Sunday, March 05, 2006

A Situation Report from the Junior HIgh School Dance -- March 03, 2006

6:59 p.m. We have reconfigured our supply lines to avoid the catastrophe of the 1/19 Junior High Dance. Specifically, we have made sure we had more soda. I do not know if it will be enough, but I pray to God it will be. After the riot of last time, the administration has requested that we find some way to minimize civilian casualties.

7:10 p.m. Most of the locals have been passed through the checkpoint. My idea to separate lines into “vetted” and “not vetted” seems to have paid off, although I wonder about our security procedures, as the outside light has been going off and on, leaving me unable to check the list for those who do not have the appropriate security clearance.

7:59 p.m. Rival factions have met on the floor, flashed their secret signs, and begun to initiate combat procedures. It has, however, turned into a red/blue dance-off, which my partner and I have decided is a healthy way to work out hostilities. We watche for a while as it draws to a stalemate, and then leave it alone. We hope that this will be all of the hostile action we will see for tonight.

8:10 Several Junior high couples are so desperate to “initiate contact” (get their grope on?) that they are slow dancing to Green Day’s “Holiday.”

8:34 p.m. Our supply chief reports that we have just opened out last case of soda. This worries me, but I am informed that we still have plenty of bottled water. AT this point, we can only pray.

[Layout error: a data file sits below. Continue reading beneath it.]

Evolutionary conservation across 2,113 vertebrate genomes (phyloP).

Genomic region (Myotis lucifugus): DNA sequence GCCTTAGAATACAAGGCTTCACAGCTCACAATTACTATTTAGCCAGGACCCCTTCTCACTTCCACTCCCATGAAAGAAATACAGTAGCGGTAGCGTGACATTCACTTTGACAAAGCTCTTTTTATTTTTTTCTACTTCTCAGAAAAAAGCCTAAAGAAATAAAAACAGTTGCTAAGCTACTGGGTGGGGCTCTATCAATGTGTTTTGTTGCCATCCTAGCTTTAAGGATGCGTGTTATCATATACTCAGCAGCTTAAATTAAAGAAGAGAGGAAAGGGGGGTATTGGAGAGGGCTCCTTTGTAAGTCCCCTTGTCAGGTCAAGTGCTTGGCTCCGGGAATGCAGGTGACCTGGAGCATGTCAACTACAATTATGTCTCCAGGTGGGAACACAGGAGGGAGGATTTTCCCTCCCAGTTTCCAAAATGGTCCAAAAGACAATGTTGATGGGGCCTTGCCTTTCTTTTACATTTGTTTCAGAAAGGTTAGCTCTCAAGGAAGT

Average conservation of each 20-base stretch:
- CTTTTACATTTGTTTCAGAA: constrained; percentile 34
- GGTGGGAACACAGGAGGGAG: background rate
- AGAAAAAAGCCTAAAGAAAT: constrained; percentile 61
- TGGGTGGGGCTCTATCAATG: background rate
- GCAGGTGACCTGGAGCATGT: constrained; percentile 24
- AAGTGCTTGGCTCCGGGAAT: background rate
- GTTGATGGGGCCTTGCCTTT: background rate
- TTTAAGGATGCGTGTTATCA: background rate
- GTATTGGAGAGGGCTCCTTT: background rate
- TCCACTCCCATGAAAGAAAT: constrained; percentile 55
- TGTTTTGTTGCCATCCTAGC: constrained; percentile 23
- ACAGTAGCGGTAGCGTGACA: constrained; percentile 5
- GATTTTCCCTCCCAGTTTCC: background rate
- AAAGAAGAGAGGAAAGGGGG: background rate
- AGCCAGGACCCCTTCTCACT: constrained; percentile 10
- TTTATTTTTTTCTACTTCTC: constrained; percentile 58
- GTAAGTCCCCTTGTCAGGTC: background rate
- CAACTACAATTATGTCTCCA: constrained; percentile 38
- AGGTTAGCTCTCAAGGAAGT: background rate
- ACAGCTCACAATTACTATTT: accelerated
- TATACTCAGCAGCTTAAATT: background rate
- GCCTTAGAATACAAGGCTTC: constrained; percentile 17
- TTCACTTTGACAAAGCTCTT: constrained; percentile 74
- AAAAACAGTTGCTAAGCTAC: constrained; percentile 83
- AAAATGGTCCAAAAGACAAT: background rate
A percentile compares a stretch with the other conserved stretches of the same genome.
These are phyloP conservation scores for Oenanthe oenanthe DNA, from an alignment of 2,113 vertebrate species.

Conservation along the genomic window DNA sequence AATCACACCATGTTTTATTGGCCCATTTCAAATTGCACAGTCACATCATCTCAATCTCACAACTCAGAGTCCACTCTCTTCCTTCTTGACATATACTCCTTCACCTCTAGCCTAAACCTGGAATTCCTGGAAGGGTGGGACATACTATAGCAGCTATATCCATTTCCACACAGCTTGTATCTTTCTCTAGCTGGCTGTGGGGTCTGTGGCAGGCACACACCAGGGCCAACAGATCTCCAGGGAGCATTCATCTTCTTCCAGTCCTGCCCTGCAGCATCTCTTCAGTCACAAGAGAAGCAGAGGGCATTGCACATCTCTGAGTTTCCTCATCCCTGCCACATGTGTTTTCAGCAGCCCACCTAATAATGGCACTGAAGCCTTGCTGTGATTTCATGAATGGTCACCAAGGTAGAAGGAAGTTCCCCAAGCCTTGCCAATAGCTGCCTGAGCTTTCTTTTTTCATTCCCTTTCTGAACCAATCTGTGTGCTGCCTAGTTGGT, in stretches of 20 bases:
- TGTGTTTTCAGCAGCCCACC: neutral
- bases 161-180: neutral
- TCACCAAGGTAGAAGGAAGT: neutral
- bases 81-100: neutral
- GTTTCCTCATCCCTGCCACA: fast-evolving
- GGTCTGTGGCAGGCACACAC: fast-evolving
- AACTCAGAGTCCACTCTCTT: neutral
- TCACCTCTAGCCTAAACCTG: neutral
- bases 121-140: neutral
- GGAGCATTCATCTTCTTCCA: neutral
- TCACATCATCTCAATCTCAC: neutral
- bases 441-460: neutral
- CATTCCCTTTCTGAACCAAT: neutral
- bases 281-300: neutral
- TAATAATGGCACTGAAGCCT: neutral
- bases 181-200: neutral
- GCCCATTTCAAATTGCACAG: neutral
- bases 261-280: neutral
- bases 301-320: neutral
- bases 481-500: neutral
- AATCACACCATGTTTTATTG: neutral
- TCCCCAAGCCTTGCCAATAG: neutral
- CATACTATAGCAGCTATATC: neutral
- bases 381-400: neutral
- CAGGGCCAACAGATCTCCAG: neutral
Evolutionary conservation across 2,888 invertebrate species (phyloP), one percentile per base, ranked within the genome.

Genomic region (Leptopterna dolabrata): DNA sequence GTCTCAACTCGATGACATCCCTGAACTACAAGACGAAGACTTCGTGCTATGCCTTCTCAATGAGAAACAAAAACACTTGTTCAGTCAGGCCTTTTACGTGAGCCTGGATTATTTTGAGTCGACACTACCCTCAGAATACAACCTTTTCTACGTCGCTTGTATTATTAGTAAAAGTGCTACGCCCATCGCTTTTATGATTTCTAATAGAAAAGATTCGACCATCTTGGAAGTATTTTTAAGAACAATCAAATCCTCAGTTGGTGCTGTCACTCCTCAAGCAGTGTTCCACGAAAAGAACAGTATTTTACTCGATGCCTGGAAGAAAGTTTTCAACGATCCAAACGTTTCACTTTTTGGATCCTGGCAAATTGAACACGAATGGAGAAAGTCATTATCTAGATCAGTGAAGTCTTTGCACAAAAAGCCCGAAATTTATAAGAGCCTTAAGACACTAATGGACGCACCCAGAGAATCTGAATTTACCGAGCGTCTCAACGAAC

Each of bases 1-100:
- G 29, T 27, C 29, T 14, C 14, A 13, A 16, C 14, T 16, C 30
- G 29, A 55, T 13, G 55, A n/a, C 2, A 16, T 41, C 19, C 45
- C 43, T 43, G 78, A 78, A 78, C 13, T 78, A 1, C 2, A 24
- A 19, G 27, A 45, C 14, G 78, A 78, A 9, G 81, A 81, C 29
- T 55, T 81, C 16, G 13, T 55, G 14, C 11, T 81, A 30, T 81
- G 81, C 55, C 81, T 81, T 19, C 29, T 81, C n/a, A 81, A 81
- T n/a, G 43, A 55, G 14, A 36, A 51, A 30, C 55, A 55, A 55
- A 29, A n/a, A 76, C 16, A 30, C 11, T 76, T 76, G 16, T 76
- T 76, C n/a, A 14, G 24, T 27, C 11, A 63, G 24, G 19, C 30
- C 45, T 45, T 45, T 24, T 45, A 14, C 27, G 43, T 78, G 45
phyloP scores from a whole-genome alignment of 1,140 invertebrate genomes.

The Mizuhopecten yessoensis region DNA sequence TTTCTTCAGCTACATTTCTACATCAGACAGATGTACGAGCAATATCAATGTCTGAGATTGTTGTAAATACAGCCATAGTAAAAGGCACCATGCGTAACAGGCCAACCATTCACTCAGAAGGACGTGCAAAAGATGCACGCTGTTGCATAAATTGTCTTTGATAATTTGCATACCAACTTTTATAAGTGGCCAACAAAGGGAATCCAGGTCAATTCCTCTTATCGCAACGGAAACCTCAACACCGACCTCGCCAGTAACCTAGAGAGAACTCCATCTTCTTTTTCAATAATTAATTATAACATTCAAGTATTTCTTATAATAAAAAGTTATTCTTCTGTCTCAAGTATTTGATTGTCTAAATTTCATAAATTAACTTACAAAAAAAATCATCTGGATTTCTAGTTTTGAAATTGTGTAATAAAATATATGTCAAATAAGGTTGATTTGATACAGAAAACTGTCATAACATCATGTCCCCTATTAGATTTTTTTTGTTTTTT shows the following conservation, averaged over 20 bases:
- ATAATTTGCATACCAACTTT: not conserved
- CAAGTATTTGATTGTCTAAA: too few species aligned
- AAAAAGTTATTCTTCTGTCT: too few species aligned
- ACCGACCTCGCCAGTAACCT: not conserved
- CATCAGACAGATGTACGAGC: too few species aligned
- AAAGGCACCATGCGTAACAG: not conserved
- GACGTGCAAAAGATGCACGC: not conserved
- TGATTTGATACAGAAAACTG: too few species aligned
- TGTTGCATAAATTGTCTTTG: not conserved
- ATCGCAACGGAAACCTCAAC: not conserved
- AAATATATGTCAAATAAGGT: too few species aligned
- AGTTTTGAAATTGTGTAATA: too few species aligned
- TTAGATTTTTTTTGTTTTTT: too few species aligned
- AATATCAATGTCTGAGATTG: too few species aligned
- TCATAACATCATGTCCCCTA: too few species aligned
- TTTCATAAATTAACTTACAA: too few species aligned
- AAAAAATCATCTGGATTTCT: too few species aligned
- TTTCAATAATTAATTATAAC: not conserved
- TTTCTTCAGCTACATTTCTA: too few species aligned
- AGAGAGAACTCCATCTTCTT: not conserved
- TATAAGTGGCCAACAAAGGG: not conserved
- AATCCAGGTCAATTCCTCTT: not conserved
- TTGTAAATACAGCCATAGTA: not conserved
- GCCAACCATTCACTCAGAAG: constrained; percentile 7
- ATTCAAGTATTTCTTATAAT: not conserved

8:57 p.m. Whoever decided that twizzlers were a fine item to sell to Junior High students should be court-martialed. I have broken up several “red-whip” fights and peeled the mashed, tortured remains of the WLD’s (Weapons of Light Destruction) off the hardwood floors. I’m sure I’ll be explaining this to the custodian later.

9:10 Five minutes ago I sent my partner into the middle of a frantic gathering of fourteen-year-old girls fighting over a boy. He has not yet returned, and I grow more and more worried, especially as I’ve seen flashes of one girls waving his striped tie in the strobe-light. Have decided to wait another five minutes and send out a search team.

9:17 p.m. The soda gave out five minutes ago, but we still have water . No one wants it, and there have been some threats made, and one group has set fire to me in effigy, but there has been no outright violence, yet.

9:20 p.m. Just as parents started to arrive to pick up their children, our music specialist decided to play the “My hump, my hump, my lovely, lovely, lumps” song. A massive insurgency erupted and I write this from deep within the cafeteria kitchen, surrounded by the last five of my troops that are loyal. Fortunately, we still have plenty of bottled water.

9:32 p.m. We have left the kitchen and found the gymnasium empty, full of abandoned soda cans and mashed twizzler parts. The music specialist has demanded his payment and the custodian has recently arrived, and seems about to start his own rebel movement. There is still no sign of my partner and we have no word yet on civilian casualties.
10:04 p.m. Have counted the money and determined that the evening had a three-hundred dollar profit. It was worth it.

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